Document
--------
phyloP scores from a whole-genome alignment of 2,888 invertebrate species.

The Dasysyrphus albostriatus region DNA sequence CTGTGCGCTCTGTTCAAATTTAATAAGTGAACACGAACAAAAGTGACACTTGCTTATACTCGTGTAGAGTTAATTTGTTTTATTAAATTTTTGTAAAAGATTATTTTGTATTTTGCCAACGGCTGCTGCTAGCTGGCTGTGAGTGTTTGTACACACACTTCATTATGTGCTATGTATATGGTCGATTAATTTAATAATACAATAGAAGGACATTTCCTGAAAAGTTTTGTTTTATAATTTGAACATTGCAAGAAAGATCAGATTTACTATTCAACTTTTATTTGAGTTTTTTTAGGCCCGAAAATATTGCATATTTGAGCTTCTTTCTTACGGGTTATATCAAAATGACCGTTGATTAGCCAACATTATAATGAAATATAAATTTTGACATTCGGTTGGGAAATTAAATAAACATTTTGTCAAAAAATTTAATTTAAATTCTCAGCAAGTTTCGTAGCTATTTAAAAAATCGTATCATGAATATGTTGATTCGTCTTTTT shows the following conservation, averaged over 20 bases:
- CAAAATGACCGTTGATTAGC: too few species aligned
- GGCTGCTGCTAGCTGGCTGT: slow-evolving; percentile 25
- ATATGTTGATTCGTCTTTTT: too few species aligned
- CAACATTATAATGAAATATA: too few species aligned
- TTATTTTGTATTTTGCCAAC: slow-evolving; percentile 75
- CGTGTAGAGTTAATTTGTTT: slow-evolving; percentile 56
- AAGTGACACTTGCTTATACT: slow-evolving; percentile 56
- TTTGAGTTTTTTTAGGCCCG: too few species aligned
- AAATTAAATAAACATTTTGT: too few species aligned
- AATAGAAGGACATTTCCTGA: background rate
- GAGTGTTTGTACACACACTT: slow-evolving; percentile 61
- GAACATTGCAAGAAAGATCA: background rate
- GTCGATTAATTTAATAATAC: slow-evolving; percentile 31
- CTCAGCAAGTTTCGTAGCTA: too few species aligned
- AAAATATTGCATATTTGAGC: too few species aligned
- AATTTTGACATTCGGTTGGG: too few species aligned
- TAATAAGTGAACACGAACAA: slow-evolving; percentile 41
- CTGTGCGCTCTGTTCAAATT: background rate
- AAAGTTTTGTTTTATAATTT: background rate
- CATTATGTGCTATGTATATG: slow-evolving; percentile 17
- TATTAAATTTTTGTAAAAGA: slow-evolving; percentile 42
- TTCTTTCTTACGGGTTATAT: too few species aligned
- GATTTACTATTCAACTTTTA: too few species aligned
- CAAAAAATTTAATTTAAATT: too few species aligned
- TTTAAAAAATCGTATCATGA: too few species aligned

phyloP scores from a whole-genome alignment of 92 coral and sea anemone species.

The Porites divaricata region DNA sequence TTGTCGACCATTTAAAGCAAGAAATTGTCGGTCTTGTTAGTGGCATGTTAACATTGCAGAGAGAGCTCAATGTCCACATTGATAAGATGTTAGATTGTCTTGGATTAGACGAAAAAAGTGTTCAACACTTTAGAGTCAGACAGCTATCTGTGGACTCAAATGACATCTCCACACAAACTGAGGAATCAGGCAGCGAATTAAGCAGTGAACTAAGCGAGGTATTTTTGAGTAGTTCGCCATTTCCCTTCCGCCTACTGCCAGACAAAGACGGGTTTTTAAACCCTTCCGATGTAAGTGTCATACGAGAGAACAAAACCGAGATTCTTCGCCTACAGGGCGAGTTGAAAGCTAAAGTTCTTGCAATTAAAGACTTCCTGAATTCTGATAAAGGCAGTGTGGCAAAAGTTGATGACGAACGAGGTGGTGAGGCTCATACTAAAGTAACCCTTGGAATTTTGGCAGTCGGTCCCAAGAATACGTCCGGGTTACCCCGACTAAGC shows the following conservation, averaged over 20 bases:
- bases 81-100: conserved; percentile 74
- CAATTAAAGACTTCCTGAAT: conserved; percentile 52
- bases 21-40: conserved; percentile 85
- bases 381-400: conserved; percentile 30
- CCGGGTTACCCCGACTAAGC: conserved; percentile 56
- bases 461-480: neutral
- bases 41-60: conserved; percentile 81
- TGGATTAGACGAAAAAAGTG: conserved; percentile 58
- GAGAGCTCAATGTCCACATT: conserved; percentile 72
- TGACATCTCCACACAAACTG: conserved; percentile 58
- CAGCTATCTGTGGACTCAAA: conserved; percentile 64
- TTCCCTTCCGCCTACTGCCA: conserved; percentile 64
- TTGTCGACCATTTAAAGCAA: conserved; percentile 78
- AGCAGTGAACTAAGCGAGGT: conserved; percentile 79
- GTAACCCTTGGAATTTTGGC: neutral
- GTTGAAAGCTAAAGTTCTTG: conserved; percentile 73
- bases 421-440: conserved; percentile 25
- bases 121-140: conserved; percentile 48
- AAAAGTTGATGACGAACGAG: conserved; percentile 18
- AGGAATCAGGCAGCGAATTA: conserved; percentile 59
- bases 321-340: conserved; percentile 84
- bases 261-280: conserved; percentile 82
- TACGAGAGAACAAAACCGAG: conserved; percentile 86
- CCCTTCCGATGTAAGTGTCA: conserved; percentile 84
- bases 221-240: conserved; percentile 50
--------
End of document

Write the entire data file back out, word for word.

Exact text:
phyloP scores from a whole-genome alignment of 2,888 invertebrate species.

The Dasysyrphus albostriatus region DNA sequence CTGTGCGCTCTGTTCAAATTTAATAAGTGAACACGAACAAAAGTGACACTTGCTTATACTCGTGTAGAGTTAATTTGTTTTATTAAATTTTTGTAAAAGATTATTTTGTATTTTGCCAACGGCTGCTGCTAGCTGGCTGTGAGTGTTTGTACACACACTTCATTATGTGCTATGTATATGGTCGATTAATTTAATAATACAATAGAAGGACATTTCCTGAAAAGTTTTGTTTTATAATTTGAACATTGCAAGAAAGATCAGATTTACTATTCAACTTTTATTTGAGTTTTTTTAGGCCCGAAAATATTGCATATTTGAGCTTCTTTCTTACGGGTTATATCAAAATGACCGTTGATTAGCCAACATTATAATGAAATATAAATTTTGACATTCGGTTGGGAAATTAAATAAACATTTTGTCAAAAAATTTAATTTAAATTCTCAGCAAGTTTCGTAGCTATTTAAAAAATCGTATCATGAATATGTTGATTCGTCTTTTT shows the following conservation, averaged over 20 bases:
- CAAAATGACCGTTGATTAGC: too few species aligned
- GGCTGCTGCTAGCTGGCTGT: slow-evolving; percentile 25
- ATATGTTGATTCGTCTTTTT: too few species aligned
- CAACATTATAATGAAATATA: too few species aligned
- TTATTTTGTATTTTGCCAAC: slow-evolving; percentile 75
- CGTGTAGAGTTAATTTGTTT: slow-evolving; percentile 56
- AAGTGACACTTGCTTATACT: slow-evolving; percentile 56
- TTTGAGTTTTTTTAGGCCCG: too few species aligned
- AAATTAAATAAACATTTTGT: too few species aligned
- AATAGAAGGACATTTCCTGA: background rate
- GAGTGTTTGTACACACACTT: slow-evolving; percentile 61
- GAACATTGCAAGAAAGATCA: background rate
- GTCGATTAATTTAATAATAC: slow-evolving; percentile 31
- CTCAGCAAGTTTCGTAGCTA: too few species aligned
- AAAATATTGCATATTTGAGC: too few species aligned
- AATTTTGACATTCGGTTGGG: too few species aligned
- TAATAAGTGAACACGAACAA: slow-evolving; percentile 41
- CTGTGCGCTCTGTTCAAATT: background rate
- AAAGTTTTGTTTTATAATTT: background rate
- CATTATGTGCTATGTATATG: slow-evolving; percentile 17
- TATTAAATTTTTGTAAAAGA: slow-evolving; percentile 42
- TTCTTTCTTACGGGTTATAT: too few species aligned
- GATTTACTATTCAACTTTTA: too few species aligned
- CAAAAAATTTAATTTAAATT: too few species aligned
- TTTAAAAAATCGTATCATGA: too few species aligned

phyloP scores from a whole-genome alignment of 92 coral and sea anemone species.

The Porites divaricata region DNA sequence TTGTCGACCATTTAAAGCAAGAAATTGTCGGTCTTGTTAGTGGCATGTTAACATTGCAGAGAGAGCTCAATGTCCACATTGATAAGATGTTAGATTGTCTTGGATTAGACGAAAAAAGTGTTCAACACTTTAGAGTCAGACAGCTATCTGTGGACTCAAATGACATCTCCACACAAACTGAGGAATCAGGCAGCGAATTAAGCAGTGAACTAAGCGAGGTATTTTTGAGTAGTTCGCCATTTCCCTTCCGCCTACTGCCAGACAAAGACGGGTTTTTAAACCCTTCCGATGTAAGTGTCATACGAGAGAACAAAACCGAGATTCTTCGCCTACAGGGCGAGTTGAAAGCTAAAGTTCTTGCAATTAAAGACTTCCTGAATTCTGATAAAGGCAGTGTGGCAAAAGTTGATGACGAACGAGGTGGTGAGGCTCATACTAAAGTAACCCTTGGAATTTTGGCAGTCGGTCCCAAGAATACGTCCGGGTTACCCCGACTAAGC shows the following conservation, averaged over 20 bases:
- bases 81-100: conserved; percentile 74
- CAATTAAAGACTTCCTGAAT: conserved; percentile 52
- bases 21-40: conserved; percentile 85
- bases 381-400: conserved; percentile 30
- CCGGGTTACCCCGACTAAGC: conserved; percentile 56
- bases 461-480: neutral
- bases 41-60: conserved; percentile 81
- TGGATTAGACGAAAAAAGTG: conserved; percentile 58
- GAGAGCTCAATGTCCACATT: conserved; percentile 72
- TGACATCTCCACACAAACTG: conserved; percentile 58
- CAGCTATCTGTGGACTCAAA: conserved; percentile 64
- TTCCCTTCCGCCTACTGCCA: conserved; percentile 64
- TTGTCGACCATTTAAAGCAA: conserved; percentile 78
- AGCAGTGAACTAAGCGAGGT: conserved; percentile 79
- GTAACCCTTGGAATTTTGGC: neutral
- GTTGAAAGCTAAAGTTCTTG: conserved; percentile 73
- bases 421-440: conserved; percentile 25
- bases 121-140: conserved; percentile 48
- AAAAGTTGATGACGAACGAG: conserved; percentile 18
- AGGAATCAGGCAGCGAATTA: conserved; percentile 59
- bases 321-340: conserved; percentile 84
- bases 261-280: conserved; percentile 82
- TACGAGAGAACAAAACCGAG: conserved; percentile 86
- CCCTTCCGATGTAAGTGTCA: conserved; percentile 84
- bases 221-240: conserved; percentile 50